After more than nine years of traveling through space the New Horizons spacecraft is now in the home stretch of its journey, with less than 120 days and 143 million kilometers to go before it makes its historic flyby of the Pluto system on July 14. It will be the first time we get a good close-up look at the distant world which had for over seven decades held reign over the frozen edges of our Solar System as the outermost planet, much like its namesake governed the cold darkness of the mythological Greek underworld.
Discovered on February 18, 1930, the ninth planet Pluto lost its “full” planetary status in August 2006 as the result of a highly-contested decision by the International Astronomical Union (IAU) to create a new class of “dwarf planets,” of which Pluto, Ceres, and the then-recently-discovered Eris became charter members. Seven months after New Horizons launched, the edict did not sit well with both many members of the planetary science community and the public, who were suddenly informed that little Pluto just didn’t measure up and had to be let go… nothing serious, right?
Wrong. It was a serious scientific issue for many people, and especially for Dr. Alan Stern, Associate Vice President of Space Science and Engineering at the Southwest Research Institute in Boulder, CO and principal investigator of New Horizons. And understandably so – Dr. Stern’s planetary exploration mission is on its way to Pluto after all, and what it’s expected to encounter is far more complex than what’s implied by the diminutive moniker of “dwarf planet” (which, oddly enough, was coined by Stern himself in 1990.)
I had a change to talk briefly with Dr. Stern on Friday, March 13 – which, incidentally, was the 85th anniversary of Pluto’s first announcement to the world – and got some insight from him on the mission and what we can expect from the upcoming flyby, as well as his views on the whole “planet/dwarf planet” thing. (And yes, it certainly does still matter!)
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On March 18, 2011, MESSENGER became the first human-made spacecraft to enter orbit around Mercury. Now almost four years, eight billion miles, and over 260,000 images later, MESSENGER is nearing the end of its operational life.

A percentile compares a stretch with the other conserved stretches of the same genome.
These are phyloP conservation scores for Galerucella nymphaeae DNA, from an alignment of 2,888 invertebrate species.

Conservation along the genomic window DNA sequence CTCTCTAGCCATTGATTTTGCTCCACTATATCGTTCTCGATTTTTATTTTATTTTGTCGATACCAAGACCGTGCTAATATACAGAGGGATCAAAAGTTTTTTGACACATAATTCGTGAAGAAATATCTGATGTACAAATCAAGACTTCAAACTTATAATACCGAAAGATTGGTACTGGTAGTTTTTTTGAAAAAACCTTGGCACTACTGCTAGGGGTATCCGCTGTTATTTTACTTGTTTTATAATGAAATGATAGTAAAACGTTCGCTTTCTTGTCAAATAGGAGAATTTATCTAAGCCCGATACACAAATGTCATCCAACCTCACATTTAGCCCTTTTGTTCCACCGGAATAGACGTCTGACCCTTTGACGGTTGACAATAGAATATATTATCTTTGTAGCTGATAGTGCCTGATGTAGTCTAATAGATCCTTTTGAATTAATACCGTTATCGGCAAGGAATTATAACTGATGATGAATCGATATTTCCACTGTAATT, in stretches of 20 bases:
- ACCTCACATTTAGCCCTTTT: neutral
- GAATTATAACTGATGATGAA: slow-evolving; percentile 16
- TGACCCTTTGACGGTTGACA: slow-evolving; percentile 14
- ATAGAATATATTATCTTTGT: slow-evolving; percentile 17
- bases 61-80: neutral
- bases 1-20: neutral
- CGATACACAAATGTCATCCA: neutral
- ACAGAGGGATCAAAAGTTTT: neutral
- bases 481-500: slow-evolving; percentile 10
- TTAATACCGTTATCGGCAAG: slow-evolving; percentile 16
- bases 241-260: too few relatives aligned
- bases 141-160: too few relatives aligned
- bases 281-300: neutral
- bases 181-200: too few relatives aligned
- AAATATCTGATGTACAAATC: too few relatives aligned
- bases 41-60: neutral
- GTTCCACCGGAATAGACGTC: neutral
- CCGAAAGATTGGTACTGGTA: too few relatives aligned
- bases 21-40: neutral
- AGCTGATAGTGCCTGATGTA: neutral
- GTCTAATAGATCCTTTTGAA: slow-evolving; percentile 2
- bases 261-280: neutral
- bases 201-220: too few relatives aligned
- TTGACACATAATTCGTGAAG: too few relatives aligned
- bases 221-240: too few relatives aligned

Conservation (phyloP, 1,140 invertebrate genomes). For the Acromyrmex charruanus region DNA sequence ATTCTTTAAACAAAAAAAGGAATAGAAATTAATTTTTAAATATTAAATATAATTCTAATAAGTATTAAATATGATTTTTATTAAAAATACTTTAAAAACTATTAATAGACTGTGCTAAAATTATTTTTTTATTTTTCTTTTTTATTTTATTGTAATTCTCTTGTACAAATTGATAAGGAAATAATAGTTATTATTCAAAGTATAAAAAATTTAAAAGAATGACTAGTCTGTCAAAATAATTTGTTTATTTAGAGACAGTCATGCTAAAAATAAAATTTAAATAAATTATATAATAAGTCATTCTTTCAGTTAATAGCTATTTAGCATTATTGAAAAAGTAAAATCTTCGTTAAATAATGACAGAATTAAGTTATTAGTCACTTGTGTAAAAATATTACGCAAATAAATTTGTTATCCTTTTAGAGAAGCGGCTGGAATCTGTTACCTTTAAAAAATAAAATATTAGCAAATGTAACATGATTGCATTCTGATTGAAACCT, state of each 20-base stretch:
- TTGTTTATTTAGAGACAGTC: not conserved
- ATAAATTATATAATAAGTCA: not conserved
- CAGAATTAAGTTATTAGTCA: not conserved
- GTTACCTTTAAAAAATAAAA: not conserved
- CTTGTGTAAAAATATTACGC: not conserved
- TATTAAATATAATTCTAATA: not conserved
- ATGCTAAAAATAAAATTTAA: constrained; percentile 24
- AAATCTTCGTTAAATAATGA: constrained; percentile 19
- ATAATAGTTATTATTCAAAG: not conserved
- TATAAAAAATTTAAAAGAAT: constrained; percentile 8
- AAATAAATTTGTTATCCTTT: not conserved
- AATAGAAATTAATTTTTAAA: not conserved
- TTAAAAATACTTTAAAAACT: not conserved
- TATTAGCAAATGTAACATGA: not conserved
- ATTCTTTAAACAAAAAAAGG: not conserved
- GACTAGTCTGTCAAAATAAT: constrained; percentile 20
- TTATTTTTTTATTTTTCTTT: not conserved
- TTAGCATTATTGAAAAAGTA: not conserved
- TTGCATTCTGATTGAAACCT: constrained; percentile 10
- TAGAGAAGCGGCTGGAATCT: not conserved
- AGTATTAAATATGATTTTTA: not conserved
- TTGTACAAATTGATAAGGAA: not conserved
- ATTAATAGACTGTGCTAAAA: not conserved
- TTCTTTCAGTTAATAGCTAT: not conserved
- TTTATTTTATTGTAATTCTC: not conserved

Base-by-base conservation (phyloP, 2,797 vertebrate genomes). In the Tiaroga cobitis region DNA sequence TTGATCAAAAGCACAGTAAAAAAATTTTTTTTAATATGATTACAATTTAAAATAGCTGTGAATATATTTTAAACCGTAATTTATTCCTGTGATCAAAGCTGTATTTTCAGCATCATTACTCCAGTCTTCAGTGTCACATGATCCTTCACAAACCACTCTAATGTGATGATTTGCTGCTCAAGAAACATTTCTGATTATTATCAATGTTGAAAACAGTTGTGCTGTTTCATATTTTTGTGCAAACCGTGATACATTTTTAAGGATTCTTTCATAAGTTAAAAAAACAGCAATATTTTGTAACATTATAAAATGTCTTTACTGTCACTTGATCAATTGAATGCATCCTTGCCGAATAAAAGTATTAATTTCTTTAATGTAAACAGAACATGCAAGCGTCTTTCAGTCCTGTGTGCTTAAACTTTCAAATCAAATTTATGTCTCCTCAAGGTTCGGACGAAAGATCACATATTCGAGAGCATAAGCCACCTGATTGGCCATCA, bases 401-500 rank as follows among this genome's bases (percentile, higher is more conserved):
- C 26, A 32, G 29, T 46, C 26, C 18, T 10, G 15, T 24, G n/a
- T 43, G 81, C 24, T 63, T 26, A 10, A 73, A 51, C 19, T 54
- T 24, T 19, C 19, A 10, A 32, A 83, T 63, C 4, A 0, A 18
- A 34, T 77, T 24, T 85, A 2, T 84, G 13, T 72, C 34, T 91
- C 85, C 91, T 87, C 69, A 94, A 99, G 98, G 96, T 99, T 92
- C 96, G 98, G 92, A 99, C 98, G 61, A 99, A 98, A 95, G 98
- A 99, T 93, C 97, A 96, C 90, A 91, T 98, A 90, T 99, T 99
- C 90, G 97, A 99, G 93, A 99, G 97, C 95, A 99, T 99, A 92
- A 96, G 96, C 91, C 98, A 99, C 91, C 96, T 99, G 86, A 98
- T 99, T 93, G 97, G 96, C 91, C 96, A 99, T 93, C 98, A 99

To commemorate the many achievements of the mission, scientists from NASA and the MESSENGER teams at the Johns Hopkins University Applied Physics Laboratory and the Carnegie Institution for Science are giving people around the world the opportunity to name five craters on Mercury — names which, once selected, will become official through the IAU!
33 years after his death, John Lennon’s name has been officially given to a crater on Mercury. Imagine that.
The 95 km (59 mile) wide Lennon crater is one of ten newly named craters on the planet, joining 114 other craters named since NASA’s MESSENGER spacecraft’s first Mercury flyby in January 2008.
I’ve written about this a couple of times before and put up polls here on Lights in the Dark, but now it’s actually semi-official: you can vote on the names for Pluto’s newest moons!
(Looks like they may have taken some of our earlier suggestions too!)
Since we’re all in the democratic mood here today in the U.S., how about another chance to put your vote in on something: names for Pluto’s newest moons!
My Very Eager Mother Just Served Us Nine…… um… Nine…………. Just Served Us Nachos?
Like it or not, everyone’s favorite far-flung world Pluto is no longer considered a full-fledged planet, at least not in the International Astronomical Union’s book. It’s now a dwarf planet, sharing its status with other icy worlds beyond the orbit of Neptune (as well as an overgrown asteroid called Ceres.) But why was Pluto demoted in the first place? What prompted the astronomy community to scrutinize Pluto’s credentials and make a decision that upset millions of people worldwide (not to mention more than a few grade-school classes)?
Personally, I’m ok with it either way. Regardless of what we call it Pluto is still a fascinating world deserving of our investigation. And if anything, it’s gotten it even more attention over the past several years than it ever got since its discovery! Not bad for a chilly little planet – er, dwarf planet – over 5 billion km away.
For more on the IAU’s controversial 2006 decision, click here.